and Paul Carsten
TAIPEI and BEIJING -- Apple shares opened 0.8 percent higher Wednesday as investors looked to strong sales for the flagship iPhone 5S, shrugging off signs of less-than-stellar orders for the cheaper 5C model.
Apple (AAPL) has told manufacturers of the 5C that it will cut orders of the smartphone for the final three months of the year, a source familiar with the supply chain situation said.
But analysts said the decision by consumers to spend more and buy the pricier 5S model would benefit Apple and the company's shares touched a one-month high above $502.
"iPhone 5S is the new flagship and if 5S is increasing [its sales] and 5C is decreasing and the fact that 5S production has increased is positive for Apple's margins," said Susquehanna analyst Chris Caso.
Canaccord Genuity analysts said the iPhone 5S is outselling 5C by 2.5 times to 1, boosting Apple's margins.
Pegatron Corp., which assembles many of Apple's iPhone 5Cs, had seen orders reduced by less than 20 percent, the source told Reuters on Wednesday, declining to be identified because the information is sensitive.
Hon Hai Precision Industry Co., Apple's other major assembly contractor for the 5C, has had its orders for the same period reduced by a third, the Wall Street Journal reported. However the newspaper, quoting two Hon Hai executives, added that Apple had raised orders for the 5S for the fourth quarter.
The 5C and 5S were launched in September ahead of the year-end holiday season when sales tend to peak. In the United States, the 5C is $100 cheaper than the premium 5S, which retails for $649 for the 16 GB model.
The cut in 5C orders will reinforce investor sentiment that the plastic-backed 5C phone was overpriced and wouldn't be well-received by consumers, some analysts say.
"This reflects a failure in Apple's pricing strategy," said Bevan Yeh, a Taipei-based senior fund manager at Prudential Financial Securities Investment Trust.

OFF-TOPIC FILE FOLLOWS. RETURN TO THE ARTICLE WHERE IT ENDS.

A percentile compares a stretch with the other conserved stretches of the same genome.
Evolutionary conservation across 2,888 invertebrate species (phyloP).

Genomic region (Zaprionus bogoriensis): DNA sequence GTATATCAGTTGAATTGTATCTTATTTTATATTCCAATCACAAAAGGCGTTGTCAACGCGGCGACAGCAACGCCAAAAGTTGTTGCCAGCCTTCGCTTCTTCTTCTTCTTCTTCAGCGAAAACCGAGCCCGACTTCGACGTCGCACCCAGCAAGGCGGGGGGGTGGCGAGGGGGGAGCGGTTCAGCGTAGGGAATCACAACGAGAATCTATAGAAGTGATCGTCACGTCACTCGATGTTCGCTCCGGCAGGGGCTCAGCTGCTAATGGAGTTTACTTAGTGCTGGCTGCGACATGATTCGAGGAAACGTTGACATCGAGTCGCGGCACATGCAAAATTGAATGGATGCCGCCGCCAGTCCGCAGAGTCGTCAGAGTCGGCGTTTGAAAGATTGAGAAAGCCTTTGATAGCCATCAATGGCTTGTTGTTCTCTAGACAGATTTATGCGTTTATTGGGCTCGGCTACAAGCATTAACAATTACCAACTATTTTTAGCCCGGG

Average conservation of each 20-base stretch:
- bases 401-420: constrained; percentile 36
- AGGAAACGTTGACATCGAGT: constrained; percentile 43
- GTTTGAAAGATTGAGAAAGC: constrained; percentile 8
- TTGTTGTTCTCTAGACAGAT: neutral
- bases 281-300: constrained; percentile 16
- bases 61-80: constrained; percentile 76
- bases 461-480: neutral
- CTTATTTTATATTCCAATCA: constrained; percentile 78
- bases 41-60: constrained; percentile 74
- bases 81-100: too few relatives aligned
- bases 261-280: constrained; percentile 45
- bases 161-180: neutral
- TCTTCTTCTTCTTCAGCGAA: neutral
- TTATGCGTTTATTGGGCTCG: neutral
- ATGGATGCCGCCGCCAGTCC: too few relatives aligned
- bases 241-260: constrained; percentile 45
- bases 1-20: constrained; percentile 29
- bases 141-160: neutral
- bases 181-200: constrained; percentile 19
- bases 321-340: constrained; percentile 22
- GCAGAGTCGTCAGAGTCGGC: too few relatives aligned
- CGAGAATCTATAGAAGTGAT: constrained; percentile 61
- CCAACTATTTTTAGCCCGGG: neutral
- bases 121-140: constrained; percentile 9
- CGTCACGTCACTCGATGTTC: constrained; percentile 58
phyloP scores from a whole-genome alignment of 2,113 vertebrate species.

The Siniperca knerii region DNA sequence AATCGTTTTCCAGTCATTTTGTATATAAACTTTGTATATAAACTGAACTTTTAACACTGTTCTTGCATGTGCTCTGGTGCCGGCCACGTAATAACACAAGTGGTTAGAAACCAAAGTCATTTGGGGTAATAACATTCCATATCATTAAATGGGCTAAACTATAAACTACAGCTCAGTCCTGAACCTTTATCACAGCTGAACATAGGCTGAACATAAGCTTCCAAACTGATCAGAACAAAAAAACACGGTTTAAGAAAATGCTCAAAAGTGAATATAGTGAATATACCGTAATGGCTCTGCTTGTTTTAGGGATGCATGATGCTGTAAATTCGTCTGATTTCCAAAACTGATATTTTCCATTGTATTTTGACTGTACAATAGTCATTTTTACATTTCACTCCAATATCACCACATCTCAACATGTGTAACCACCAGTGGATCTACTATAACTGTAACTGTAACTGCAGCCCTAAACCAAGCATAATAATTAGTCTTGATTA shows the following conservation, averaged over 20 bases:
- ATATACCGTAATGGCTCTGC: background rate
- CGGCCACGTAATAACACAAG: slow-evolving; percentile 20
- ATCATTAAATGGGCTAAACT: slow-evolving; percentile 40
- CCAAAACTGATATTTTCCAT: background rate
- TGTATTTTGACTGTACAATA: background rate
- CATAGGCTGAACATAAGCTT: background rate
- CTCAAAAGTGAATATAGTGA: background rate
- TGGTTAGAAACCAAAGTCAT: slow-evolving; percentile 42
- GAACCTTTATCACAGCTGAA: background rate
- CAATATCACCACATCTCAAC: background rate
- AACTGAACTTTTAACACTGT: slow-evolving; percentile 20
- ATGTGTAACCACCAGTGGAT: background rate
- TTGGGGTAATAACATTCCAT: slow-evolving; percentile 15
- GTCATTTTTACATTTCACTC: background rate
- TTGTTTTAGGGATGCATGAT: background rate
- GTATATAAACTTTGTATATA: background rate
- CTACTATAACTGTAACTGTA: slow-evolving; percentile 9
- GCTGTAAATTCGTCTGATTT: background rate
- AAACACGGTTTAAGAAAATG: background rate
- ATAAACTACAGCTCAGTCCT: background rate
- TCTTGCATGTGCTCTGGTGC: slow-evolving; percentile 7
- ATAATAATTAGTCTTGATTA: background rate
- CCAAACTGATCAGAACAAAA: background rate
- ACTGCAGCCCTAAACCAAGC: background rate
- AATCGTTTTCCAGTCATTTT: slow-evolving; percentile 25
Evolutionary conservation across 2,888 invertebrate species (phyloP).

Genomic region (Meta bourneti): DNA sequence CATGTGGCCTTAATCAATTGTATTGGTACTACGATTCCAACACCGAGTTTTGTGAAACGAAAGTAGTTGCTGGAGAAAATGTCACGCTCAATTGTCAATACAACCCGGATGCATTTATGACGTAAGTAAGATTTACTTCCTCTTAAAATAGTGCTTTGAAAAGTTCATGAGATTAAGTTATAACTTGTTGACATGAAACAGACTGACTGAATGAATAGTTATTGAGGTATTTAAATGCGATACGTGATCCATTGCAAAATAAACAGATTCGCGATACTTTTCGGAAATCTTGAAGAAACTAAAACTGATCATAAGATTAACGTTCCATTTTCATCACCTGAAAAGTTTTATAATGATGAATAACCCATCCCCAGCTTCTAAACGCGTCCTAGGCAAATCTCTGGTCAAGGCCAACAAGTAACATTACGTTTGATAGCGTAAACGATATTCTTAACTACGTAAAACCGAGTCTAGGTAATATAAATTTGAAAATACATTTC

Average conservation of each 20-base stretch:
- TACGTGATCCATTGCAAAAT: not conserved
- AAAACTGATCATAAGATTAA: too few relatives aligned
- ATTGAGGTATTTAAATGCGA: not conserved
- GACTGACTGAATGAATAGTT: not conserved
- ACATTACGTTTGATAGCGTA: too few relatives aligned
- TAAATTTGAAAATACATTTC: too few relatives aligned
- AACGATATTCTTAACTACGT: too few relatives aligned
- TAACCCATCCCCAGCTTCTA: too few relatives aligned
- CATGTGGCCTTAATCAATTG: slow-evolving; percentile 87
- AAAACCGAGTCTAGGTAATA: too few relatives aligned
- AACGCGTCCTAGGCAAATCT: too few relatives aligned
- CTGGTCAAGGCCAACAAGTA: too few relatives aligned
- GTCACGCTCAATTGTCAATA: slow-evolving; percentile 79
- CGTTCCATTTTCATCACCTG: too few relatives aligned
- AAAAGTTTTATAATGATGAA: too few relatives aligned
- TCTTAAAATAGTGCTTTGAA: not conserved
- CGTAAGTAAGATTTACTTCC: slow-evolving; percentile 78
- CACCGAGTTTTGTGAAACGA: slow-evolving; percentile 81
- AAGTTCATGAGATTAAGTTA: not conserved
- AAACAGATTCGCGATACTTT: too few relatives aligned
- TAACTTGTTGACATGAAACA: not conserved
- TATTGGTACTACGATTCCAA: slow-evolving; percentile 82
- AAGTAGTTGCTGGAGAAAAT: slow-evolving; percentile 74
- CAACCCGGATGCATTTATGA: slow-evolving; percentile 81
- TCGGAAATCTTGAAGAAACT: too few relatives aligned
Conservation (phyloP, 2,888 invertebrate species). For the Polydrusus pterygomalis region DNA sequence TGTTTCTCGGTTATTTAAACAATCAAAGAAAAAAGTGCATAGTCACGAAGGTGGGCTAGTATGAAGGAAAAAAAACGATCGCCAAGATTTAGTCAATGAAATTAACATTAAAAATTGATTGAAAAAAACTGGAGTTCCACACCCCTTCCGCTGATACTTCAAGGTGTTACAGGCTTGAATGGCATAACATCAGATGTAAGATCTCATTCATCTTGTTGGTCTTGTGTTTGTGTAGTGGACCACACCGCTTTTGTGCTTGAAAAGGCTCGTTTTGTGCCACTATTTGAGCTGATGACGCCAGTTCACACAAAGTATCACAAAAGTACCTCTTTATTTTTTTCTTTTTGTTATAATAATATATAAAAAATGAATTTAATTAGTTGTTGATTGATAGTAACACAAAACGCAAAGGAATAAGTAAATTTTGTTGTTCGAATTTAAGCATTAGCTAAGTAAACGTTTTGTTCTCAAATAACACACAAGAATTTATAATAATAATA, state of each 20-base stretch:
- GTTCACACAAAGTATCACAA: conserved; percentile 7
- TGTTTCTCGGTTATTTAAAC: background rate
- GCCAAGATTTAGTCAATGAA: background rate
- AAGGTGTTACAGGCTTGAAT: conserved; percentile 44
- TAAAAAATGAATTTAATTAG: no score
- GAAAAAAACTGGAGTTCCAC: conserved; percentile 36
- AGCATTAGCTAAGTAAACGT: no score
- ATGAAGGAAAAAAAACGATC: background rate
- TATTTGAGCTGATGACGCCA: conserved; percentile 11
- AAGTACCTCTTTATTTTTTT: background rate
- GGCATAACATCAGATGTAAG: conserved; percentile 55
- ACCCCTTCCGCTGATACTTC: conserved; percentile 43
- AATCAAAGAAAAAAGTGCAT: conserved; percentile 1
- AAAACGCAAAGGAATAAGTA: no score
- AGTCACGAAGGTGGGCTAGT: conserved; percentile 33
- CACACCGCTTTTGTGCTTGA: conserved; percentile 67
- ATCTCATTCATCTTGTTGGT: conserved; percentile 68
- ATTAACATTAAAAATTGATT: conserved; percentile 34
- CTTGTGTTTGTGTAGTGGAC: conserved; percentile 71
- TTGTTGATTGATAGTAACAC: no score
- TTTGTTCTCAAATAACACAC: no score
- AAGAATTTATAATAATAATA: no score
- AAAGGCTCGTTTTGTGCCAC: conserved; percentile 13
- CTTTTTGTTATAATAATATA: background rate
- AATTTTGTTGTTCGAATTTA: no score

Spokesmen at Pegatron and Hon Hai declined to comment, while Apple couldn't be immediately reached for comment.
In China, one of Apple's most important markets according to chief executive Tim Cook, the 5C's reception has been lukewarm. Some local bloggers say the price difference between the 5C and 5S is too narrow.
Apple said previously that sales for the 5S and 5C in the first three days of their launch in September totalled 9 million, and that demand for 5S exceeded initial supplies. It didn't give separate figures for the 5C and 5S.
Prudential, which doesn't own Apple shares, forecasts assemblers will ship around 23 million 5C units in the final three months of this year and 10 million in the first three months of next year.
Some analysts caution against correlating the cuts to Apple's supplier orders with poor sales, because of the complexity and opacity of the company's supply chain.
"We've seen this several times. There are too many moving parts in the supply chain to draw any conclusions," said Benedict Evans, who covers mobile and digital media at Enders Analysis, a research consultancy in London.
"We don't know what other suppliers they use or what inventory they already have."
Apple shares rose as high as $502.53 at the open on the Nasdaq on Wednesday.